A/ Capacity Development in Gender-responsive Research Topics
What is gender responsive research?
It means, responding through research and activities to the needs and demands, constraints and opportunities of both genders, men and women, alike. It means to pay attention to gender equality into analysis, planning, setting targets, implementation of research, in personnel policy, monitoring, and assessment, thereby better achieving development objectives.
Why integrate gender issues into biophysical research at all?
- To increase the rate of adoption
- Improve the quality of the adoption
- Influence the influencers
- Increase the capacity of (family) workers in agricultural production
- Harness all talent for innovation and development
- Motivate the people, who do the labor
- Empowerment of one is empowerment of many
- Analyze different trade–off calculations of women and men
- Equitable access to benefits of research, make it sustainable
How to integrate gender into biophysical research?
Integrate gender thinking at each stage of the gender-responsive research-project cycle – see research circle below.
More on how to integrate gender into biophysical research: Guidelines: Integrating Gender into Biophysical Research
B/ Capacity Development in Youth-responsive Research Topics
What is youth responsive research?
It means, responding through research and activities to the needs and demands, specific constraints and opportunities of young men and women, boys and girls living and working in agricultural or rural households. It means to pay attention to opening livelihood opportunities for youth in agriculture and off-farm by integrating youth concerns into the analysis, planning, setting targets, implementation of research, in personnel policy, monitoring, and assessment.
Why integrate youth issues into biophysical research at all?
Building livelihoods is traditionally the young’s big challenge, and nowadays with changing institutions and agro-economic contexts specifically so when building livelihoods in agriculture and in agriculture related off-farm activities.
Currently, male youth leaves farms as education and local values fail to inspire livelihood creation through innovative agriculture and favor urban livelihood. Also, land is not enough for the growing rural population and so farm-sizes are still shrinking and therefore less productive as in Africa. Youth has often better education than their parents, but this education doesn’t sharpen their skills in agriculture, and is also not the right education for off-farm empolyment.
Female youth in some countries remains unmarried because of male youth migrating out, while in other countries poor rural girls marry and give birth very early as teenagers. The education of both types of young women does not prepare them for non-traditional livelihoods and roles in agriculture, and does not prepare them for pro-active participation in agricultural value chains.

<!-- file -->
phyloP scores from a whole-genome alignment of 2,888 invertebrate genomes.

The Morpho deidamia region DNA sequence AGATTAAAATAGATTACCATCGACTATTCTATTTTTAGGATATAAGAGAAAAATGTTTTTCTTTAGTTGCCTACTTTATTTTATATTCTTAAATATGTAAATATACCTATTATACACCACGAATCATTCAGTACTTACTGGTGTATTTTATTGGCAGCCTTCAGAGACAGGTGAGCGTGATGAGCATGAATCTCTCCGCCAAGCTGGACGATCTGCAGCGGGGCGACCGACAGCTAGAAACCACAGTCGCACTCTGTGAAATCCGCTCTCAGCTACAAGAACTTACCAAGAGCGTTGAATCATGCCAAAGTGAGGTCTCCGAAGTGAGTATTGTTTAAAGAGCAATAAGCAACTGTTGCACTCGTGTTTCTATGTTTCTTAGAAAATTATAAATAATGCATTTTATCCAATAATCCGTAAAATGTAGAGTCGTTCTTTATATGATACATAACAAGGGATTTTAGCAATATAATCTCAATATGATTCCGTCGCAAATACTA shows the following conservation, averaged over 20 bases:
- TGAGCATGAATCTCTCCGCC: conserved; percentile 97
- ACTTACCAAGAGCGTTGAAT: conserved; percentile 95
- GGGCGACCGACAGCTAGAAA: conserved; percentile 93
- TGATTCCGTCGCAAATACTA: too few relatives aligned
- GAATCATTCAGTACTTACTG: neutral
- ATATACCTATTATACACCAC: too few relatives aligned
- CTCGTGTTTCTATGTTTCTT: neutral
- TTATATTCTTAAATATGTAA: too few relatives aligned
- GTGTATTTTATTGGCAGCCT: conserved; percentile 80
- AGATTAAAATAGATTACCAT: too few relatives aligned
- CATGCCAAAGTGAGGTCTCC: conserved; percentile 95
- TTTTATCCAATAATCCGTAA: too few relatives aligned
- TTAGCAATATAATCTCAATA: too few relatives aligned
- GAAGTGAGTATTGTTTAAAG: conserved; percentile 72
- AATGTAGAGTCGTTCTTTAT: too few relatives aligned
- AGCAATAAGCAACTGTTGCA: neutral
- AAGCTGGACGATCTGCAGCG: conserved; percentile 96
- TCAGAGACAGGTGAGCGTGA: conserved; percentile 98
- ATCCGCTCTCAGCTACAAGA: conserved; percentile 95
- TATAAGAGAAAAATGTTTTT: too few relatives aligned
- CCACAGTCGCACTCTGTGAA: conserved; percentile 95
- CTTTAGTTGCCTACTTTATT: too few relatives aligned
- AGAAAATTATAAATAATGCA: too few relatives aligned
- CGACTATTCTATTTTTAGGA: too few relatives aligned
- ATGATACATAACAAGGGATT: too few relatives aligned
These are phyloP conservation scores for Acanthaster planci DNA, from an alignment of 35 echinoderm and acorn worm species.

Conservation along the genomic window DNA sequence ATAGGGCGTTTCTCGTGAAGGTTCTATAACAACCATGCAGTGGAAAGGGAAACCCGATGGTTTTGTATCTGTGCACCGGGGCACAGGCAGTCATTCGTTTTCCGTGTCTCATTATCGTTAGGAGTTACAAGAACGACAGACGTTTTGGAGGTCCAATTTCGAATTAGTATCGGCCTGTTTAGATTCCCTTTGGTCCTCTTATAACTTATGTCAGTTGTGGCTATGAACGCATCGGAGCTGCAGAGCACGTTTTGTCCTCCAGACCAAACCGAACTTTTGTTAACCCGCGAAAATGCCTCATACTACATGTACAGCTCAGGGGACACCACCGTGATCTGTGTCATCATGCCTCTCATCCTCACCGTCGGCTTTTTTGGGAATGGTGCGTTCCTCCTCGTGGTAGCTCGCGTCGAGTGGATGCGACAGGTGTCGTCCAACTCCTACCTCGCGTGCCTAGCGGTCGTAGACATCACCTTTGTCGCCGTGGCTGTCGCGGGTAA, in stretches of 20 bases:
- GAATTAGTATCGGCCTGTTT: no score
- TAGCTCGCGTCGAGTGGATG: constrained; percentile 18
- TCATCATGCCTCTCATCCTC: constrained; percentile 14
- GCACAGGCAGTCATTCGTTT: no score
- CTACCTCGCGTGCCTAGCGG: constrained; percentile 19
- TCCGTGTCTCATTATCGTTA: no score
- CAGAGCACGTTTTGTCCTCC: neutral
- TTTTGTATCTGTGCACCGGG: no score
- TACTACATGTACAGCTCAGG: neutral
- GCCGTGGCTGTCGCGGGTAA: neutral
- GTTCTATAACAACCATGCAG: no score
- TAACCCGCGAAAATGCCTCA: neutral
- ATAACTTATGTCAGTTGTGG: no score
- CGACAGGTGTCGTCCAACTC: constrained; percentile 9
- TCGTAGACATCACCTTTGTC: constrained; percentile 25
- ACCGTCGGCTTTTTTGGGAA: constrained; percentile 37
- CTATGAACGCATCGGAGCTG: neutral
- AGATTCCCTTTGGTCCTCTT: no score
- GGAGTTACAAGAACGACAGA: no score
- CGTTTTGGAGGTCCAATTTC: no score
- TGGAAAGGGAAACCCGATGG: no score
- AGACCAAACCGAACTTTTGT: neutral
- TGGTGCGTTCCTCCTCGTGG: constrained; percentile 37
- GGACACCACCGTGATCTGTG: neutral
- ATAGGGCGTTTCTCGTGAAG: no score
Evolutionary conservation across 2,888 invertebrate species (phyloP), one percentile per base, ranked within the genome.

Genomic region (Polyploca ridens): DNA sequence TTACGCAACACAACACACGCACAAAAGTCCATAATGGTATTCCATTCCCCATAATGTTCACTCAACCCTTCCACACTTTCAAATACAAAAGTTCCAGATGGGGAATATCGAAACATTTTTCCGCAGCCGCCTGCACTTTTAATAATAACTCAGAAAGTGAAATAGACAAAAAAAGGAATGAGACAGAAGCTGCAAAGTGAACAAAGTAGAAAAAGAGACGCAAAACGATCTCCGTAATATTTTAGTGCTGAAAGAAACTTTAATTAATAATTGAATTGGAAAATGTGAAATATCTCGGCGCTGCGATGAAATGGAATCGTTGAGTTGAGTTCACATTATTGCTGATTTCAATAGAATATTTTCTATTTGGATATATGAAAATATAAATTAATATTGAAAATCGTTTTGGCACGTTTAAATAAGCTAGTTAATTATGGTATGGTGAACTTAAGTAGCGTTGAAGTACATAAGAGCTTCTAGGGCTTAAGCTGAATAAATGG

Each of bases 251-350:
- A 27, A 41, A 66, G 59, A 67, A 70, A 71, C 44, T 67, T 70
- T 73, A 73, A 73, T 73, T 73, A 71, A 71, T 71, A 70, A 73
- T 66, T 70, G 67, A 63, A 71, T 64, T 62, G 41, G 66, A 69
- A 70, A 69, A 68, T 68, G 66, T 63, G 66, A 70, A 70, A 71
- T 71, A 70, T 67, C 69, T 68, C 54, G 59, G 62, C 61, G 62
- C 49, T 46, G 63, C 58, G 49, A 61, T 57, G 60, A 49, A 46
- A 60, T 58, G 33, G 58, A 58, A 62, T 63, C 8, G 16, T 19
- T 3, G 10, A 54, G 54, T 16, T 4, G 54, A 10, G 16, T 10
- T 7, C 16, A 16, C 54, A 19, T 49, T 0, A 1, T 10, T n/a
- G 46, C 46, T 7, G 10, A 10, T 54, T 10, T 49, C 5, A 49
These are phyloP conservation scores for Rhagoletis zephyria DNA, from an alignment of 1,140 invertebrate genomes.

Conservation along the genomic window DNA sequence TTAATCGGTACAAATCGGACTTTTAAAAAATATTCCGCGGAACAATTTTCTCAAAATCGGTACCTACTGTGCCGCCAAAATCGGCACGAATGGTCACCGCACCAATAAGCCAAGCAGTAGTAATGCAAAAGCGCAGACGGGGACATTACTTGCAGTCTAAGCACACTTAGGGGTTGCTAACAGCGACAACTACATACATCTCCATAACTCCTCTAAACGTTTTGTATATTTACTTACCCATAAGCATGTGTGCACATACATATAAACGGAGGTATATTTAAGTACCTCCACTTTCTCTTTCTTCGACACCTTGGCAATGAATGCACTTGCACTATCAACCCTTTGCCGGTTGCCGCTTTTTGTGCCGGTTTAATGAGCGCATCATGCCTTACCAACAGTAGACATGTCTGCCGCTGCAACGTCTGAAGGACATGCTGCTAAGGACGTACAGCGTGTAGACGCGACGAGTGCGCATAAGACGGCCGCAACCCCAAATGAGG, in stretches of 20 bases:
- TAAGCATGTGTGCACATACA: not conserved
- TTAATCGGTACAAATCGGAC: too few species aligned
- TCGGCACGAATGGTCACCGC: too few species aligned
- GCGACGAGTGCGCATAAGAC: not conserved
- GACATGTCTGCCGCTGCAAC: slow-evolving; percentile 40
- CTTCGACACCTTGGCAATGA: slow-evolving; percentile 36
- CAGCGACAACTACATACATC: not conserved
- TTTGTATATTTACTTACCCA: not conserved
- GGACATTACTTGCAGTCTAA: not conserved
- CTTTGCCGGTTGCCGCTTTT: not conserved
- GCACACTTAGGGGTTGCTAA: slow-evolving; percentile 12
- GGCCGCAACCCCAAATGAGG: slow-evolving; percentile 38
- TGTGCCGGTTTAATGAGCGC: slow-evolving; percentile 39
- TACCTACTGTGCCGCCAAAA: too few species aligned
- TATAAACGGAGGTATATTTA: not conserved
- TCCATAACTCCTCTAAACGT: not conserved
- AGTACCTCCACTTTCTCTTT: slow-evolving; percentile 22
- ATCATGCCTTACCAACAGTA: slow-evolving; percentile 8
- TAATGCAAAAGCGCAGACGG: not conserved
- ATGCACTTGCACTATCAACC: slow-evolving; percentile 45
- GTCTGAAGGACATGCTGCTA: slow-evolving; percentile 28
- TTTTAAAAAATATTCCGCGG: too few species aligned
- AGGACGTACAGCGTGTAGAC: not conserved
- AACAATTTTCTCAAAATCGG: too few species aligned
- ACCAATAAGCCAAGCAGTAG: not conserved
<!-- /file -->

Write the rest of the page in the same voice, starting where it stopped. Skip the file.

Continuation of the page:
With youth being not prepared, agriculture is losing out on their innovative drive and positive energy for development. Agricultural value chains are less quickly professionalised, and most of the young resign to competing for precarious jobs with low economic productivity in over-crowed urban areas, or as underemployed rural (family) laborers. The future of agriculture is in the hands of the young. The youth‘s challenges are therefore agriculture‘s challenge.
More on why to integrate gender see in:
How to integrate youth into biophysical research?
What can be done, is supporting the professionalization of agricultural value chains from production to consumption to ensure agricultural productivity and good nutrition for all, which can be combined with supporting youth to build agriculture-related livelihoods. This will also allow to develop off-farm opportunities or alternatives for (rural) youth, which are per se more accessible, as they do not necessarily need scarce land and water as major input.
Dryland Systems Youth strategy plans to provide sufficient skills, knowledge, information, start-up capital, inputs, support networks etc. to young women and men to build an agricultural livelihood, and achieve three system’s level outcomes: (1) Reducing rural poverty by changing systems’ dynamics and elements causing it; (2) Improving food security, nutrition and health; (3) Building the future with sustainable management of agro-eco system.
To achieve demand driven systems research on youth, define research subjects –hypotheses jointly with national research partners, national policy makers, national representatives of stakeholders (farmers, youth, women, private sector organizations), researchers on youth, and carry out research by programs in cooperation with these. Integrate youth concerns at each stage of the research-project cycle.
Karin Reinprecht, Gender Program Coordinator, CGIAR CRP DS, Email: K.Reinprecht@cgiar.org
Dina Najjar, Associate Social and Gender Scientist, ICARDA SEPRP, Email: firstname.lastname@example.org